“... in the elevator …”

As the market responds to the introduction of coworking space, many developers are faced with the decision of whether to add it to their projects.

“I don't think it's a threat. I do think it's another option,” he said.

“We're spending a lot of time trying to figure out the next generation and catering to them,” Bukowski said. “I think companies are smart to be nimble and look ahead, but I don't want to bet all of my chips on the next generation and how they want to work and how they use space.”

Added Bukowski: “I think it has a very valuable function in the marketplace, but I don't think it's going to revolutionize the office market. It's not going to change the way 95 percent of the users use their office space.” He said so far, though coworking has certainly established itself as a trend, it hasn’t moved the needle yet.

Andrew Alizzi, research coordinator for Avison Young’s Austin office, said developers should consider three scenarios when weighing the value of coworking space.

“A lot of people are using it as a buzzword, something to create a stir, but I don't see a significant need for coworking space,” Bukowski said. “It's just open-plan executive suite space with a sexier name on it.” According to Georgules, the idea has already had a “huge influence” on the traditional commercial real estate industry, as we’ve seen in examples such as Factory Six03’s open, communal-style lobby. “Coworking is showing building owners what’s possible in a space through design and communal areas, how you can really engage the people utilizing the space,” she said.

3) A developer can reserve some space within a building for companies that outgrow their coworking space.

“One of the key mistakes a lot of companies are making is they're not planning for enough space beyond the collaborative environment. Tenants need a space where they can have private phone conversations,” said McCulloch. There has to be enough space where users can go work quietly when they need to. Otherwise, open plans are not always the best for every employee in every situation of the day.”


221 210






201 209







222 223 224 225 226

Galleria 249










Rice 253

CityWest Blvd












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In that vein, Bukowski encouraged developers to consider the differing needs of clients. For example, he pointed out, an open space is an exceptional forum for stimulating teamwork, creativity and an exchange of ideas. It is not ideal in other scenarios. “If you need space to concentrate, it's hard to focus if there's a lot going on,” he said.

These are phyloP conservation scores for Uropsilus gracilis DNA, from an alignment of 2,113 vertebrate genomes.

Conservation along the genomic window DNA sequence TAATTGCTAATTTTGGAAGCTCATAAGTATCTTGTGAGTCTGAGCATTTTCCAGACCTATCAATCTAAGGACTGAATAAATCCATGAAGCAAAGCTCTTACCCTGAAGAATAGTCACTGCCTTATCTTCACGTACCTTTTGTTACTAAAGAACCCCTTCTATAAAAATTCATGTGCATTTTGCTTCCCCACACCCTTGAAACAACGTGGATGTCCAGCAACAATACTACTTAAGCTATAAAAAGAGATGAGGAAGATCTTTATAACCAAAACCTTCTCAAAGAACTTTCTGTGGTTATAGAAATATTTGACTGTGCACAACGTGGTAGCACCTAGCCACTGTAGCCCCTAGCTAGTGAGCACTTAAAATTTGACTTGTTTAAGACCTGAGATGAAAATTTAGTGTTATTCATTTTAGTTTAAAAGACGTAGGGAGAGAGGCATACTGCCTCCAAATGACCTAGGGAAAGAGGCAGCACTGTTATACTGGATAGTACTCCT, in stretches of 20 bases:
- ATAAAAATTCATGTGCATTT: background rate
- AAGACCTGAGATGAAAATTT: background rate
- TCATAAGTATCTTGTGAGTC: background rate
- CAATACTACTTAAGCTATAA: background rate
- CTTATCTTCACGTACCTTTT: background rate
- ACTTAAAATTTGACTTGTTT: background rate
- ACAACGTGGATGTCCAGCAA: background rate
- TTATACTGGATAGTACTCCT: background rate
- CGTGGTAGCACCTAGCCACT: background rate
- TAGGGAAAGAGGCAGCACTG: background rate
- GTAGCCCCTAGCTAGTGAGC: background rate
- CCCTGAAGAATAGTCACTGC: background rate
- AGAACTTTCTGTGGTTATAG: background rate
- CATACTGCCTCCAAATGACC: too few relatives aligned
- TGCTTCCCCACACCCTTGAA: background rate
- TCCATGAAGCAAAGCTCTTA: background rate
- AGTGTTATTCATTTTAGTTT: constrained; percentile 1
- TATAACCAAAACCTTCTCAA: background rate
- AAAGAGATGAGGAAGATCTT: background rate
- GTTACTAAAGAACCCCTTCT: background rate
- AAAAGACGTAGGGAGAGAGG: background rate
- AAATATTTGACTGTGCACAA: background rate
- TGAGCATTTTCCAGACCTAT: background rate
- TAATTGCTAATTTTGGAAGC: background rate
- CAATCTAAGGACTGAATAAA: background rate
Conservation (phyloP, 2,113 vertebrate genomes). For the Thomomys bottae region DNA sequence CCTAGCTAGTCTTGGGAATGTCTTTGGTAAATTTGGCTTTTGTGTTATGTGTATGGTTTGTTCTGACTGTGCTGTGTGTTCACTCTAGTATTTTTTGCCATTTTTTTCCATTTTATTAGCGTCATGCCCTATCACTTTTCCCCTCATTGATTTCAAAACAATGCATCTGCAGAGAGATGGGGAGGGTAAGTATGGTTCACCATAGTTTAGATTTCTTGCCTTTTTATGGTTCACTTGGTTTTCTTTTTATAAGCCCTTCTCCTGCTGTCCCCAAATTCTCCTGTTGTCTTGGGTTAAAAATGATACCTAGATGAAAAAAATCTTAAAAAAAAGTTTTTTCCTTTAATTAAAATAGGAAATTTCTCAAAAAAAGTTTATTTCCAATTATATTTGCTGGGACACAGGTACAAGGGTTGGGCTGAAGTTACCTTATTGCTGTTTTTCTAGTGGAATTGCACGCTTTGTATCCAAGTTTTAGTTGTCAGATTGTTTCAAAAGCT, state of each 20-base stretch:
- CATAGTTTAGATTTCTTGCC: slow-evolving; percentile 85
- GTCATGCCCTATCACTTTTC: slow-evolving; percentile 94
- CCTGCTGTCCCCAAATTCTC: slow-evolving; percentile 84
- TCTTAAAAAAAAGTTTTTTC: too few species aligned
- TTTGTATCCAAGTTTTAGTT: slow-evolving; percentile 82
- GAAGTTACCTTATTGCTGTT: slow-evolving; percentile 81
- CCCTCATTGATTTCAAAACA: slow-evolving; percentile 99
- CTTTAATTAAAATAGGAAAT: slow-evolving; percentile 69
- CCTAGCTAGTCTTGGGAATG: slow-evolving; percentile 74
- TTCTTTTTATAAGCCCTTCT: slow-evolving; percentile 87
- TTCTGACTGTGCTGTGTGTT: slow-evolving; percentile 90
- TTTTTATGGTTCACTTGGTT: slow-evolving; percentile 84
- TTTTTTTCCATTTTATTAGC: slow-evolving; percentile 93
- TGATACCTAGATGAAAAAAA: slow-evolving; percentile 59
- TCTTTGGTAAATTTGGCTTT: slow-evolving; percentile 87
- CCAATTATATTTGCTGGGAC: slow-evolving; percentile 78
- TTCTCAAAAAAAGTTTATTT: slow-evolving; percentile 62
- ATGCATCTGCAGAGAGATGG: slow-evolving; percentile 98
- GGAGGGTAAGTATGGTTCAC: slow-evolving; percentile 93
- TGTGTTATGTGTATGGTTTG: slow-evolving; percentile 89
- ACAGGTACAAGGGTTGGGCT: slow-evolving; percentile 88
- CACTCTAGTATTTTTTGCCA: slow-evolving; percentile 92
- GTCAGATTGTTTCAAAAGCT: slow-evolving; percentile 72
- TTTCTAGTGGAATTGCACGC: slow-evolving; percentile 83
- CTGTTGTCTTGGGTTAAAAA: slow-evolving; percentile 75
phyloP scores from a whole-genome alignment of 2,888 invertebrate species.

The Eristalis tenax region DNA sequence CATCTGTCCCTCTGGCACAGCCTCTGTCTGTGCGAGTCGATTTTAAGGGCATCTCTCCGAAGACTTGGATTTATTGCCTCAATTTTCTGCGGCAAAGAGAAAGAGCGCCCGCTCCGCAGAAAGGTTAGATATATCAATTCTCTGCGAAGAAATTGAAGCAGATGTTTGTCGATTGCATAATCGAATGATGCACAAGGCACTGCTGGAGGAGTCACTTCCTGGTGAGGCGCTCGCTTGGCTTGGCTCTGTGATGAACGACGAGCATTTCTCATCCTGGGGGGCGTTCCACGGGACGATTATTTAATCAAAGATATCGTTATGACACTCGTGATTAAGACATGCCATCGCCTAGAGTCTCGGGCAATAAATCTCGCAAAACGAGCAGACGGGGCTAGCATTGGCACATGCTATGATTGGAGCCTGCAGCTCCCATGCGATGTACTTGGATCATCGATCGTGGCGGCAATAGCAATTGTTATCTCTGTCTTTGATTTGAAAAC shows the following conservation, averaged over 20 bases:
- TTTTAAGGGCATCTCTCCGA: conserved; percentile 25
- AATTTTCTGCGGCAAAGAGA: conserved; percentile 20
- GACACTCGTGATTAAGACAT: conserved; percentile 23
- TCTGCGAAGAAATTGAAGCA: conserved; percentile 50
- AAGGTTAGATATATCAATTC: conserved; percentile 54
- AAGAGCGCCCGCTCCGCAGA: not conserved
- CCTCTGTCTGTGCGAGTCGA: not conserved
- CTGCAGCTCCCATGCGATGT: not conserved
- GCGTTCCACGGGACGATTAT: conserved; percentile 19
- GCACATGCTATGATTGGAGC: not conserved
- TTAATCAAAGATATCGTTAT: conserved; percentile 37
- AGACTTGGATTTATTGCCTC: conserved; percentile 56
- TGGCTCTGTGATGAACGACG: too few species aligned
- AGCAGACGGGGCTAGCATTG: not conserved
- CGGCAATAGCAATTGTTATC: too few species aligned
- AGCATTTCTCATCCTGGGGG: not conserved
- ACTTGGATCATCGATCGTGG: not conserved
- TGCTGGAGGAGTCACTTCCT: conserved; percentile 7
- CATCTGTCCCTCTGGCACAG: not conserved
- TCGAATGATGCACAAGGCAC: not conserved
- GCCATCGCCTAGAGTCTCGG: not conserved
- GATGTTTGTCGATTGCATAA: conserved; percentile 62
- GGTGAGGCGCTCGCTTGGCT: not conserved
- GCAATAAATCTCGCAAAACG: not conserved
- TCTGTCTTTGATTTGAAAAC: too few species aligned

“There's what I call ‘Class A office etiquette’ issues you have to make sure you understand because you do have different demographics bumping into each other in the elevator,” he said.

If all of that works for a developer, there is then the issue of space: just how much is needed for coworking?



A developer must also consider the personality of the building and potential coworking tenants. Fransen said that’s something he encountered when WeWork moved into 600 Congress.

2) A developer can directly designate floors of a building to coworking and operate as a landlord for that space.



Adding coworking isn’t without risk. Alizzi pointed out that the concept’s popularity skyrocketed after the Great Recession, so it has not yet been tested by an economic downturn to determine its longevity.

1) A developer can bring in an established coworking provider, such as WeWork or TechSpace, to lease a space in a building to create a coworking environment.

205 Heights

other large or established companies. On the other, there are startups and small companies who may only want a desk space.“

Coworking also generates increased density for a space, leading to more wear and tear, according to Kennedy. Instead of five people per 1,000 square foot in a traditional space, coworking environments can often have twice that, he said. Parking can also be a challenge.

“Landlords are finding that coworking office space attracts different types of companies,” Alizzi said. “On one hand, there are tech companies and

Fransen traditional office and coworking can 2ndsaid Floor workCity hand hand, one feeding into the other. One in West

Courtesy: Yardi ATRIX


Courtesy: TechSpace Parkway

Having worked through those issues, Parkway is excited to celebrate TechSpace’s opening this month at 2101 CityWest. Added Fransen: “To make it sustainable and make it successful, everybody's got to be realistic and understanding of practical implications of putting this sort of use in your space, especially in Houston."



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Where there's a Wheless, there's a way:

how a 1940's deal led to 2017's hottest Houston-area market BY BRANDI SMITH

“It took 70 years to come to fruition,” William “Bill” Wheless III, president of Wheless Properties chuckles as he surveys a map of more than 5,000 acres nestled along Lake Houston. Bill Wheless’s grandfather, William M. “Fishback” Wheless Sr., J.S. Abercrombie and others purchased the property in the 1940s before the City of Houston erected a dam along the San Jacinto River, creating the lake in 1953. That was shortly after Wheless Sr. and Abercrombie bought the acreage that would become Cinco Ranch in Katy.